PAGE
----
• However, when golfers do not have water or a hazard guarding a green on a par 5, they are almost always better off going for the green instead of laying up. The reason, according to Sanders, is clearly visible in the chart below.

 

75-100 yards Percent Who Hit the Green Average Distance to the Hole
Tour 85 percent 15 feet
<50 yards Percent Who Hit the Green Average Distance to the Hole
Tour 93 percent 7.1 feet

Players who go for the green in two shots on a par 5 and hit their third shot from within 50 yards of the hole hit the green with their third more often and get the ball closer to the hole with that shot too.

“They cut their error percentage in half and they cut their average putting distance in half,” Sanders said. “So my message is that if there is no obvious downside, go for the green every time.”

Surprisingly, Sanders said that most coaches who work with PGA Tour players see the hundreds of stats created in the ShotLink system as a giant, confusing mess. It’s a system that is filled with numbers and definitions that they do not understand, and they don’t know which stats to pay attention to and which they probably should ignore.

Even more surprising, four minutes into Sanders talk, he said, “If you know what strokes gained is, then you are in the vast minority. I start our all my initial meetings with tour players and their coaches by giving examples and it invariably leads to very spirited conversations about what these numbers really mean and how they relate to traditional statistics.”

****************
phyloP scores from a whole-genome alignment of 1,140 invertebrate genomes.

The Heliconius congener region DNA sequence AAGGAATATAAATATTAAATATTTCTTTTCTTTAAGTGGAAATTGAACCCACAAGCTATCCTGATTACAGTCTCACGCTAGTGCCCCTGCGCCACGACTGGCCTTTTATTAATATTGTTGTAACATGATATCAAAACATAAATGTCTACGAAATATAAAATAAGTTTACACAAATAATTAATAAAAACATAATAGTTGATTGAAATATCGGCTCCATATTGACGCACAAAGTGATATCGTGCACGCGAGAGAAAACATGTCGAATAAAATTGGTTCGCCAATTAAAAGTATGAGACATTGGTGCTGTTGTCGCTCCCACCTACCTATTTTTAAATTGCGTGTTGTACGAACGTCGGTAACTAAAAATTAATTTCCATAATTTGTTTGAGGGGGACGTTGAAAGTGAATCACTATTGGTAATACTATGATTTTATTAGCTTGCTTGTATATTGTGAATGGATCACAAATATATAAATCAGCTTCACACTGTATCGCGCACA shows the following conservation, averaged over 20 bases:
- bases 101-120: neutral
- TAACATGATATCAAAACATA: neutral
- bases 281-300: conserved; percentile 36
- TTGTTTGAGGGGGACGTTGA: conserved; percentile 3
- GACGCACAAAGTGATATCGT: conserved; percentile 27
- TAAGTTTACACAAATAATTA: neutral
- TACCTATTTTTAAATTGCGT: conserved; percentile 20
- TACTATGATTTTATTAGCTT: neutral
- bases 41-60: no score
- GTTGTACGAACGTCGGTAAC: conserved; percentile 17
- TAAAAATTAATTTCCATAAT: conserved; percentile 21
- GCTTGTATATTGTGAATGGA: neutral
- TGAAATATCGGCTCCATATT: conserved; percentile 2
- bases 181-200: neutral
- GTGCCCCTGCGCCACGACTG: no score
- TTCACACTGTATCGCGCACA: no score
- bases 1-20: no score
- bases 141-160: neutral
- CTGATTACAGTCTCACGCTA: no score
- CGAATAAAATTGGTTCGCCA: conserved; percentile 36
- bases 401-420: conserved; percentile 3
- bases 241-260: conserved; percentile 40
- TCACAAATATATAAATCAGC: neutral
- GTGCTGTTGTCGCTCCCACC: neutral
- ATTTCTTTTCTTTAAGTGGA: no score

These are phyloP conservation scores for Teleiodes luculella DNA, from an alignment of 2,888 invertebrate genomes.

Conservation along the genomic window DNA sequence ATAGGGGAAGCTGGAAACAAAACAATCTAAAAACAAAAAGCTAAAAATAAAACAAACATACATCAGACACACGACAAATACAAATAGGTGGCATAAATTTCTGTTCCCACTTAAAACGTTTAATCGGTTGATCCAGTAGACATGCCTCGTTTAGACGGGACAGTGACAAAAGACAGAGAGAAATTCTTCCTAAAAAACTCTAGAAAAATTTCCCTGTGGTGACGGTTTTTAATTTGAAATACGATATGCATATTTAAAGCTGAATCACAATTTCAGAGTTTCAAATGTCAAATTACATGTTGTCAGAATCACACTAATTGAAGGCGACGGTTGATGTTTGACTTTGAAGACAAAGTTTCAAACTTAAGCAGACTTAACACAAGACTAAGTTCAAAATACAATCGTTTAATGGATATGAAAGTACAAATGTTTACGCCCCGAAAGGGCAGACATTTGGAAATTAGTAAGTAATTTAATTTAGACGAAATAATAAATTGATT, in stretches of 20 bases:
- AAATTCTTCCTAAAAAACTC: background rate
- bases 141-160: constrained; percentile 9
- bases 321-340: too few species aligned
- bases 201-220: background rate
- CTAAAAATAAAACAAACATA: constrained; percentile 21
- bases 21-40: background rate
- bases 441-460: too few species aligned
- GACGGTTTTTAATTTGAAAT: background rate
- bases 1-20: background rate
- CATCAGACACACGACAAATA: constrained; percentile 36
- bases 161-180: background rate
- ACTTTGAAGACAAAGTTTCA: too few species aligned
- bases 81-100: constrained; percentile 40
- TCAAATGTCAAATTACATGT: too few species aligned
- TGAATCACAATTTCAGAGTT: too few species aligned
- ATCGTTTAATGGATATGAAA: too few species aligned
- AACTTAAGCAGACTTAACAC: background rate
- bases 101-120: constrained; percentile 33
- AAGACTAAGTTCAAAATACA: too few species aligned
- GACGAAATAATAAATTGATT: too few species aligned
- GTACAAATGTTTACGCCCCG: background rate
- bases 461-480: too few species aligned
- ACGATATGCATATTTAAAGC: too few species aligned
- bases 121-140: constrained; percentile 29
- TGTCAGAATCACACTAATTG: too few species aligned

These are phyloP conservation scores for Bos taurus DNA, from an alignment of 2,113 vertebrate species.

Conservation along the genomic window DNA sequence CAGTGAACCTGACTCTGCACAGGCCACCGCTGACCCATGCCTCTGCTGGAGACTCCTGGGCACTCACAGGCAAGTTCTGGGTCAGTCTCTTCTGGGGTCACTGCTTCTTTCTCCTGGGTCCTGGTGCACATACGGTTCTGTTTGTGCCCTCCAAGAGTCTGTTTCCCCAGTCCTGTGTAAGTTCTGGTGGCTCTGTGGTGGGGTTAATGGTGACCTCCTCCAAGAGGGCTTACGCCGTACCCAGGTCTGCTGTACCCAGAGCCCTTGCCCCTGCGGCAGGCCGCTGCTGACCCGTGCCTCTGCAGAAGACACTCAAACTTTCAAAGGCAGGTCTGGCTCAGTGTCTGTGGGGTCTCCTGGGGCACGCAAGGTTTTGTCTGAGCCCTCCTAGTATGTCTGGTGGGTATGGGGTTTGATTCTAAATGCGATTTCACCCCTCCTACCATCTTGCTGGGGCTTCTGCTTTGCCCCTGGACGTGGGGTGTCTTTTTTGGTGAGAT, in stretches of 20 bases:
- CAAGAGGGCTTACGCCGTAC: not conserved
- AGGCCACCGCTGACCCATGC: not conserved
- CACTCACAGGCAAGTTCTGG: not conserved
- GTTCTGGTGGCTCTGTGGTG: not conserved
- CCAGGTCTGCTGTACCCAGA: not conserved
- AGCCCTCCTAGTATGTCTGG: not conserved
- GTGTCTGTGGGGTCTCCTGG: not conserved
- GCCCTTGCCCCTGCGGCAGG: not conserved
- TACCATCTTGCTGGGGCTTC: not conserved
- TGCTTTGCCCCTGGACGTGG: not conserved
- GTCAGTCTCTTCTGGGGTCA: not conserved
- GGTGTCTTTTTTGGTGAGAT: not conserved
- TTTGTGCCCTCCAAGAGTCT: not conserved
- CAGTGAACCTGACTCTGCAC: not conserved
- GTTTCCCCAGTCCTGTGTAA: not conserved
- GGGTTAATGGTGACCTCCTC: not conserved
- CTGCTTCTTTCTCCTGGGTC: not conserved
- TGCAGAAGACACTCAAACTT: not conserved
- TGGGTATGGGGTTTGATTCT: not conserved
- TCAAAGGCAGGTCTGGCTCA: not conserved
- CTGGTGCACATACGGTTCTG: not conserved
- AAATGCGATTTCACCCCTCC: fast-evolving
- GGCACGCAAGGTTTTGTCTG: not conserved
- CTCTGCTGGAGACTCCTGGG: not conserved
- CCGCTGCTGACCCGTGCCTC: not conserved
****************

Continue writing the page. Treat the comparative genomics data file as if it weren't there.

To ensure that you are in the wise minority, it is important to understand that stokes gained statistics are all based on the average number of shots it will take to get the ball in the hole from a given distance. Those average numbers have been created by studying tens of thousands of shots measured using ShotLink over the years. Here is a simple example of how strokes gained stats work:

Imagine that a PGA Tour player is playing a 460-yard par 4. Based on historical data, we know that the average number of strokes needed to get the ball in the hole from that distance is about 4.17. After the player hits a tee shot 300 yards, his ball is in the fairway 160 yards from the hole. The data says that the average number of strokes needed to get the ball in the hole from there is 2.98. If you take 4.17 and subtract 2.98 (which equals 1.19), and subtract one to account for the shot that was taken, we know the value of that 300-yard drive was 0.19 strokes.

If the player hits his next shot on the green, but 60 feet from the flag, the data says the average number of strokes needed to get the ball in the hole is now 2.21. So, 2.98 minus 2.21, minus one for the shot the player just took means the approach shot was -0.23. However, had that second shot stopped 10 feet from the hole instead, where the average number of shots needed to get the ball in the hole is 1.61, the approach shot would have been worth 0.37 (2.98-1.61-1).

If the player makes the 10-foot putt, the value of the putt would be 1.61 minus one, or 0.61 shots. If you add up the strokes gained value of the drive, the approach shot to 10 feet and the putt, you will see that this player gained 1.17 shots.